Troubleshoot JavaScript implementation

The following are several reasons why your organization might have issues with correctly getting data into Adobe Analytics.

Using quotes

Most variables sent to Adobe are strings. In JavaScript, you can use either single quotes or double quotes.

Mixing quotes to define a variable

As a best practice, make sure that you are consistent with the types of quotes you use. If a single quote designates the start of a string, a single quote must be used to close it.

For example, both s.eVar1 = 'Value' and s.eVar1 = "Value" are both valid. s.eVar1 = 'Value" is not valid.

Including single or double quotes in a string

Sometimes including a single or double quote in a string is desired. For example, you want to include the value Alex's sale or John the "Hunter" in reports. There are two methods to include these values:

  • Use the other quote type: For example, s.eVar1 = "Alex's sale" and s.eVar1 = 'John the "Hunter"' are both valid.
  • Escape quotation marks: Use a backslash to escape quotation marks. For example, s.eVar1 = 'Alex\'s sale' and s.eVar1 = "John the \"Hunter\"" are both valid.

Avoid using curly quotes

Some programs automatically convert neutral quotes ("..." and '...') into curly quotes ("..." and '...'). Avoid using document editors (such as Microsoft Word), or transmitting code snippets through email. Curly quotes cannot be used in JavaScript.

Reference the Analytics object

All variables sent to Adobe use the Analytics object. Most implementations use the s object. Make sure that when referencing variables that you include the Analytics object in your reference.

For example, s.eVar1 = 'Value' is valid, while eVar1 = 'Value' is not.

Define each variable once

When a track function (s.t()) runs, AppMeasurement takes all defined variables and compiles them into an image request. If you define a variable more than once in your implementation, only the latest value is used. Make sure that all variable values contain the correct value when the track function runs.

Correct variable capitalization

Some variables use uppercase letters. JavaScript variables are case-sensitive. Make sure that you use the correct case when defining variables. For example, s.eVar1 = 'Value' is valid, while s.evar1 = 'Value' is not.


Some organizations use plug-ins to improve their implementation of Adobe Analytics. When upgrading AppMeasurement versions, do not forget to re-include any installed plug-ins. The code created in the Code Manager does not have any plug-in code with it. Make a copy of your existing code in case you need to revert to a previous version of AppMeasurement.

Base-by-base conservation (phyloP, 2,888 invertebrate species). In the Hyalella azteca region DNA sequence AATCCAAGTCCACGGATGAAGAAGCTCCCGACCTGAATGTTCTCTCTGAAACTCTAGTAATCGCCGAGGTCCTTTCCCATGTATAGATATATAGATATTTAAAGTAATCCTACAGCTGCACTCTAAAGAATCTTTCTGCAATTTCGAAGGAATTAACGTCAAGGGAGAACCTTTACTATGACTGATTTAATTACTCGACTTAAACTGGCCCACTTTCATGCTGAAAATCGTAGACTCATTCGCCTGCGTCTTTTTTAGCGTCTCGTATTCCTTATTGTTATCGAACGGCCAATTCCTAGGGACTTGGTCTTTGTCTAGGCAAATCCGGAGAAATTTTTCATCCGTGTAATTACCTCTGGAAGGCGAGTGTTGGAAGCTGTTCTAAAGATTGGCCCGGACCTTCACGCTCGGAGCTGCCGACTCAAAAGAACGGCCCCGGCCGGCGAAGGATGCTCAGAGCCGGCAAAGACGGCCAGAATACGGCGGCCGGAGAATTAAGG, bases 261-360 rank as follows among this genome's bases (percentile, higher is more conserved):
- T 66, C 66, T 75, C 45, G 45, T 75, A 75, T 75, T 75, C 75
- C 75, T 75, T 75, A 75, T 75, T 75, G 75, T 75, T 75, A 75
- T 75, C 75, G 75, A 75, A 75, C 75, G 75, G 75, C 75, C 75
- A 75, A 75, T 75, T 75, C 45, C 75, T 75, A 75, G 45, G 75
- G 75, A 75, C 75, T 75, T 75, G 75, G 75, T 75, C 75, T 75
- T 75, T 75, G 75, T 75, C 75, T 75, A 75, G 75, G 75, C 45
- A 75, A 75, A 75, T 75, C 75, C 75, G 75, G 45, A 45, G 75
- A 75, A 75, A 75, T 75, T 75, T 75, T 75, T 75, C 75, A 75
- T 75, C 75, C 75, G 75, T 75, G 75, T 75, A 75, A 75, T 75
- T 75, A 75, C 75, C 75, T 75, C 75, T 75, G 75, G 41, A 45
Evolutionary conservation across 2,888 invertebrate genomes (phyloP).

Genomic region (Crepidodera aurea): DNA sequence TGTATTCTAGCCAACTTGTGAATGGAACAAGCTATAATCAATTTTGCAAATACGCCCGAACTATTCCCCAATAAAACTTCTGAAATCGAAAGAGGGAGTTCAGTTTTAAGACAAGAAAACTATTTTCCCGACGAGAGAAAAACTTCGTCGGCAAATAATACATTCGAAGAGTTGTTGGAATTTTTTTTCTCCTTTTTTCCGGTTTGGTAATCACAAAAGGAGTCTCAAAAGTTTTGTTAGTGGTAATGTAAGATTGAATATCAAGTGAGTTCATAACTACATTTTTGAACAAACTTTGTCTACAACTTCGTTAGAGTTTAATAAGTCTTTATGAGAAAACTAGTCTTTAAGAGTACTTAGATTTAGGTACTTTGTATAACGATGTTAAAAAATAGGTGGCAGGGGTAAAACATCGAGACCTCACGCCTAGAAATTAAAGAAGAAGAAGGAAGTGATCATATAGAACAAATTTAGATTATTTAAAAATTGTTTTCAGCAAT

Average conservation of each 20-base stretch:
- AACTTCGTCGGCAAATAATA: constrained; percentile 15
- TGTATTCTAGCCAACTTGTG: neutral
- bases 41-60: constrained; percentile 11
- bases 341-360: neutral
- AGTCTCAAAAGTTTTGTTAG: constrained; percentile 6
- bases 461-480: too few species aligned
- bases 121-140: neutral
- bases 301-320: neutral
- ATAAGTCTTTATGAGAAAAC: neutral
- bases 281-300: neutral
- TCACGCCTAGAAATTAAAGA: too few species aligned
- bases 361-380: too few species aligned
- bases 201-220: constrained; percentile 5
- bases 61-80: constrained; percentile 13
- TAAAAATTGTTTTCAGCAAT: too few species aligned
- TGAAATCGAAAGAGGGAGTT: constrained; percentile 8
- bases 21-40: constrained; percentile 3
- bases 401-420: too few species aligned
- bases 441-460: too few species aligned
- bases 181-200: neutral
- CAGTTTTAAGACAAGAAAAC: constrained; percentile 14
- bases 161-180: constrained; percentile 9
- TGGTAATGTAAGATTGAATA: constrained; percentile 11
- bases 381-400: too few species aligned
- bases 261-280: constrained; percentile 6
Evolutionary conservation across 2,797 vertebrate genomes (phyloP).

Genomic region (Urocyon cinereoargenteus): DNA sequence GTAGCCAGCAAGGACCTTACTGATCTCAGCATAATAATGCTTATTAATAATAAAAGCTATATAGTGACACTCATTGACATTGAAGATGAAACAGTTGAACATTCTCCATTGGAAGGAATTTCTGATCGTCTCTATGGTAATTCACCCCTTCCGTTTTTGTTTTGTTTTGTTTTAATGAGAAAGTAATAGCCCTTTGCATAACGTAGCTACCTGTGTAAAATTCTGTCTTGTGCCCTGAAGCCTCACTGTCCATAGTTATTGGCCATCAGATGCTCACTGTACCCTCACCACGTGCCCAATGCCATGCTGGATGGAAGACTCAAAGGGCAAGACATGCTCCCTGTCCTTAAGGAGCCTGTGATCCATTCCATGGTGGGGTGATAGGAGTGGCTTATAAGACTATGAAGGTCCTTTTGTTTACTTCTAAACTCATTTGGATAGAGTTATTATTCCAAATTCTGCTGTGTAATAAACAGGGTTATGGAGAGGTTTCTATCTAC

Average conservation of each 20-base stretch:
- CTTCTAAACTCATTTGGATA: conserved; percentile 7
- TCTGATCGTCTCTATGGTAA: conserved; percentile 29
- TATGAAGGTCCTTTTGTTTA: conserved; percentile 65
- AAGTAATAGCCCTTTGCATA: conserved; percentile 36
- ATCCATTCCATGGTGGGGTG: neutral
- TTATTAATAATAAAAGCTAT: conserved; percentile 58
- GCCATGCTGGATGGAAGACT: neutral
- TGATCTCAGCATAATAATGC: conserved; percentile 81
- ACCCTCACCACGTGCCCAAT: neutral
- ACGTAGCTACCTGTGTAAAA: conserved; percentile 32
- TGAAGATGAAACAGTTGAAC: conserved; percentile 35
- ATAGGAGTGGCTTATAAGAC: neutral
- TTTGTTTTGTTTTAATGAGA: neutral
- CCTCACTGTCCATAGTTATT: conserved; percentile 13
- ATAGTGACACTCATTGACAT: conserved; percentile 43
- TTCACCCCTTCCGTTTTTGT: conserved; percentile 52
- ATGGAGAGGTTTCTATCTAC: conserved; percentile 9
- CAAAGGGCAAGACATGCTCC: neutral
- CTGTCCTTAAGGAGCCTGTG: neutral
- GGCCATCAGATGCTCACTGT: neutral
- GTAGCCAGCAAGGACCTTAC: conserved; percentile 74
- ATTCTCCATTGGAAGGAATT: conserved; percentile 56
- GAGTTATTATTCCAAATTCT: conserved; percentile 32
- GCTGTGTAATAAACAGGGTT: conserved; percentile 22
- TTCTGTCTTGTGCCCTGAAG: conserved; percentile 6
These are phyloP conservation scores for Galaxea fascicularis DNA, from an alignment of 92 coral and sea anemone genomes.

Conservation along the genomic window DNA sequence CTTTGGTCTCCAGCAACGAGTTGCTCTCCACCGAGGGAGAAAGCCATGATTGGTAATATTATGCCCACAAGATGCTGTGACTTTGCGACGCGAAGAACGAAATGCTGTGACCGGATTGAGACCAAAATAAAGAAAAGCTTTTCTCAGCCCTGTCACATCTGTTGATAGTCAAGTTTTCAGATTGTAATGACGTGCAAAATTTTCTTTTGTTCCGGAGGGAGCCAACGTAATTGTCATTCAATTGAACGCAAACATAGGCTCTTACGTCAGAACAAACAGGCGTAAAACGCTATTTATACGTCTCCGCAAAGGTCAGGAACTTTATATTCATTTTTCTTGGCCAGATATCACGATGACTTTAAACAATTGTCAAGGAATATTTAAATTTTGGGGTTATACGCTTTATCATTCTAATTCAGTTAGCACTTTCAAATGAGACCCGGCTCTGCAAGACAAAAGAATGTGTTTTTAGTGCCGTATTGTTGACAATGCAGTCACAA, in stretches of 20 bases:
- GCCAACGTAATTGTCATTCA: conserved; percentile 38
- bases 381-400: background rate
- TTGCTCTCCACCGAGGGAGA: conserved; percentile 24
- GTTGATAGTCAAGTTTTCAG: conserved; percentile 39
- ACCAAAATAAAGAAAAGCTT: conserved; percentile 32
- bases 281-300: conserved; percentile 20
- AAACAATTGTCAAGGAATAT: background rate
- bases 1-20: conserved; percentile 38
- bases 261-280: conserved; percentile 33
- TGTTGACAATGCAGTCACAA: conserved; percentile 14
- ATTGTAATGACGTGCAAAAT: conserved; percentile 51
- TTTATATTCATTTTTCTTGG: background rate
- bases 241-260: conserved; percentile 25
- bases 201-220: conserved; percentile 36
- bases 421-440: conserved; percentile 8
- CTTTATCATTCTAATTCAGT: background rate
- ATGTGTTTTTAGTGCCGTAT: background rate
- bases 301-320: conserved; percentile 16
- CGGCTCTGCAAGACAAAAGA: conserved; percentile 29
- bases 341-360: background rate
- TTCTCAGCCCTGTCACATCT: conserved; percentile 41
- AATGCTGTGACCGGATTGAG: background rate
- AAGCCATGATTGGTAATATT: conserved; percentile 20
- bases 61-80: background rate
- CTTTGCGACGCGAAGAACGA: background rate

White space in variable values

In HTML there are several characters that create whitespace. These include a space, a tab, and a carriage return (or linefeed). Consider the following example:

    Home Page
<script language="javascript">
  s.pageName = document.title;

In this case, document.title populates s.pageName, which receives a value of “Home Page”. However, some browsers can interpret white space differently. The result can be either of two following examples:

s.pageName = "Home Page";
s.pageName = "        Home Page";

These two variable values are considered separate in Adobe Analytics. However, the white space is automatically removed for display purposes. The result is a report that displays two seemingly identical “Home Page” line items. Make sure that variable values do not contain whitespace before or after the desired value.

Truncated image requests

Implementations that populate many variables with long values can sometimes run into truncated image requests. Some older browsers, such as Internet Explorer, impose a 2083-character limit on image request URLs. If your organization faces very long image requests, try the following:

  • Use the Experience Cloud ID service: AppMeasurement libraries 1.4.1 and later automatically send image requests using HTTP POST if they are too long. Data sent using this method is not truncated regardless of length. See Adobe Experience Cloud ID service for more information.

  • Use processing rules: Processing rules can copy values from one variable to another. This method saves you from setting the same value in multiple variables. For example:

    Always execute:

    Overwrite value of prop1 with eVar1

    Overwrite value of eVar2 with eVar1

    Overwrite value of prop2 with eVar1

    Then set eVar1 in your implementation:

    code language-js
    s.eVar1 = "The quick brown fox jumps over the lazy dog";
  • Use dynamic variables: If your implementation populates many variables with the same value, you can use dynamic variables to shorten the request URL:

    code language-js
    s.eVar1 = "The quick brown fox jumps over the lazy dog";
    s.eVar2 = "D=v1";
    s.prop1 = "D=v1";
    s.prop2 = "D=v1";
  • Use classifications: If product or page names are unusually long, you can use an identifying value or code, then use classifications to display a more friendly name.